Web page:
>                   PYARR_F_CONTIGUOUS, and PYARR_NOTSWAPPED can all be determined
>                   from the rest of the PyArrayViewObject using the UpdateFlags C-API.
> 
>     The PyDataFormatObject has the structure
> 
>     typedef struct {
>          PyObject_HEAD
>          PySimpleformat primitive;  /* basic primitive type */
>          int flags;                 /* byte-order, isaligned */
>          int itemsize;              /* SEE BELOW */
>          int alignment;             /* SEE BELOW */
>          PyObject *extended;        /* SEE BELOW */
>     } PyDataFormatObject;
> 
>     enum Pysimpleformat {PY_BIT='1', PY_BOOL='?', PY_BYTE='b', PY_SHORT='h', PY_INT='i',
>      PY_LONG='l', PY_LONGLONG='q', PY_UBYTE='B', PY_USHORT='H', PY_UINT='I', 
>      PY_ULONG='L', PY_ULONGLONG='Q', PY_FLOAT='f', PY_DOUBLE='d', PY_LONGDOUBLE='g',
>      PY_CFLOAT='F', PY_CDOUBLE='D', PY_CLONGDOUBLE='G', PY_OBJECT='O', 
>      PY_CHAR='c', PY_UCS2='u', PY_UCS4='w', PY_FUNCPTR='X', PY_VOIDPTR='V'};
> 
>      Each of these simple formats has a special character code which can be used to
>      identify this primitive in a nested python list.
> 
> 
>     flags -- flags for the data-format object.  Specified masks are
>                 PY_NATIVEORDER
>                 PY_BIGENDIAN
>                 PY_LITTLEENDIAN
>                 PY_IGNORE
> 
>     itemsize -- the total size represented by this data-format in bytes unless the 
>                 primitive is PY_BIT in which case it is the size in bits.  
>                 For data-formats that are simple 1-d arrays of the underlying primitive, 
>                 this total size can represent more than one primitive (with extended
>                 still NULL).
> 
>     alignment -- For the primitive types this is offsetof(struct {char c; type v;},v)
> 
>     extended -- NULL if this is a primitive data-type or no additional information is 
>                 available.
> 
>                 If primitive is PY_FUNCPTR, then this can be a tuple with >=1 element:
>                 (args, {dim0, dim1, dim2, ...}). 
>                 
>                   args -- A list (of at least length 2) of data-format objects
>                           specifying the input argument formats with the last
>                           argument specifying the output argument data-format
>                           (use None for void inputs and/or outputs).
> 
>                 For other primitives, this can be a tuple with >=2 elements: 
>                 (names, fields, {dim0, dim1, dim2, ...})
>                 Use None for both names and fields if they should be ignored.
> 
>                   names -- An ordered list of string or unicode objects giving the names
>                            of the fields for a structure data-format.
>                   fields -- a Python dictionary with ordered-keys given by the list 
>                             in names. Each entry in the dictionary is  
>                             a 3-tuple containing (data-format-object, offset, 
>                             meta-information) where meta-information is Py_None if there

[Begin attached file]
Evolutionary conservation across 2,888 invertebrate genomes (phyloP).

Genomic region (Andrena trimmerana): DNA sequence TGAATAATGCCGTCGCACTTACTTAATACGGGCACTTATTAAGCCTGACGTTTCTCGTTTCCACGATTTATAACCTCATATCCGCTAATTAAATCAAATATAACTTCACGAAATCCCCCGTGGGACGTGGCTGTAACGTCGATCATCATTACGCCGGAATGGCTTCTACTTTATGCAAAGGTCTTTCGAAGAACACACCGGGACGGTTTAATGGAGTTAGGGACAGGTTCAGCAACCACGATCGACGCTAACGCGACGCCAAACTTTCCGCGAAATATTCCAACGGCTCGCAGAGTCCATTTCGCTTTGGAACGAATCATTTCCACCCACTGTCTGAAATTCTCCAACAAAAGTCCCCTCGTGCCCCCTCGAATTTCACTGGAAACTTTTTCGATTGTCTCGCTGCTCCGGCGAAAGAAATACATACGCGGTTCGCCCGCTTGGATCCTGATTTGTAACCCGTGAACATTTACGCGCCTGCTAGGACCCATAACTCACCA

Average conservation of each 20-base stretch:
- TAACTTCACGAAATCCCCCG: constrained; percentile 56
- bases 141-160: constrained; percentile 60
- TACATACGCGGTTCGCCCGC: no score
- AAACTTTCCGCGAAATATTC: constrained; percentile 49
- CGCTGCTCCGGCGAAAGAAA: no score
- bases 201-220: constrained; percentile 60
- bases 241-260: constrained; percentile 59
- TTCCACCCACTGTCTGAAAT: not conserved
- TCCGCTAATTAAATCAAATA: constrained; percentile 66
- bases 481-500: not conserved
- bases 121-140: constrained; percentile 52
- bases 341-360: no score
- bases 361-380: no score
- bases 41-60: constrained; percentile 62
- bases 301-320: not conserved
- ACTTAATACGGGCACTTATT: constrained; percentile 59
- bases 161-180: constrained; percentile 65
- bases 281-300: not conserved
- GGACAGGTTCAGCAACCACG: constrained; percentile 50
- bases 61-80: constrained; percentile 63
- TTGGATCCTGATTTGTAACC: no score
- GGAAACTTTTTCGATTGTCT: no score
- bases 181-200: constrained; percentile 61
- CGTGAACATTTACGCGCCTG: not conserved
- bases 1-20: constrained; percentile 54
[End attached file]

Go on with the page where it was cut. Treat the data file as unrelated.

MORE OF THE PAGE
>                             is no meta-information. Offset is given in bytes from the 
>                             start of the record or in bits if PY_BIT is the primitive.
> 
>                 Any additional entries in the extended tuple (dim0,
>                 dim1, etc.) are interpreted as integers which specify
>                 that this data-format is an array of the given shape
>                 of the fundamental data-format specified by the
>                 remainder of the DataFormat Object.  The dimensions
>                 are specified so that the last-index is always assumed
>                 to vary the fastest (C-order).
> 
>                     
>      The constructor of a PyArrViewObject allocates the memory for shape and strides
>          and the destructor frees that memory.
> 
>      The constructor of a PyDataFormatObject allocates the objects it needs for fields, 
>          names, and shape.
> 
> C-API 
> 
>     void PyArrayView_UpdateFlags(PyObject *view, int flags)
>          /* update the flags on the array view object provided */
> 
>     PyDataFormatObject *Py_NewSimpleFormat(Pysimpleformat primitive)
>          /* return a new primitive data-format object */
> 
>     PyDataFormatObject *Py_DataFormatFromCType(PyObject *ctype)
>          /* return a new data-format object from a ctype */
> 
>     int Py_GetPrimitiveSize(Pysimpleformat primitive)
>          /* return the size (in bytes) of the provided primitive */
> 
>     PyDataFormatObject *Py_AlignDataFormat(PyObject *format)
>          /* take a data-format object and construct an aligned data-format
>             object where all fields are aligned on appropriate boundaries 
>             for the compiler */
>             
> 
> Discussion
> 
>     The information provided in the array view object is patterned
>     after the way a multi-dimensional array is defined in NumPy -- including
>     the data-format object which allows a variety of descriptions of memory
>     depending on the need. 
> 
> Reference Implementation
> 
>     Supplied when the PEP is accepted. 
> 
> Copyright
> 
>     This document is placed in the public domain.
> 
> 
> ------------------------------------------------------------------------
>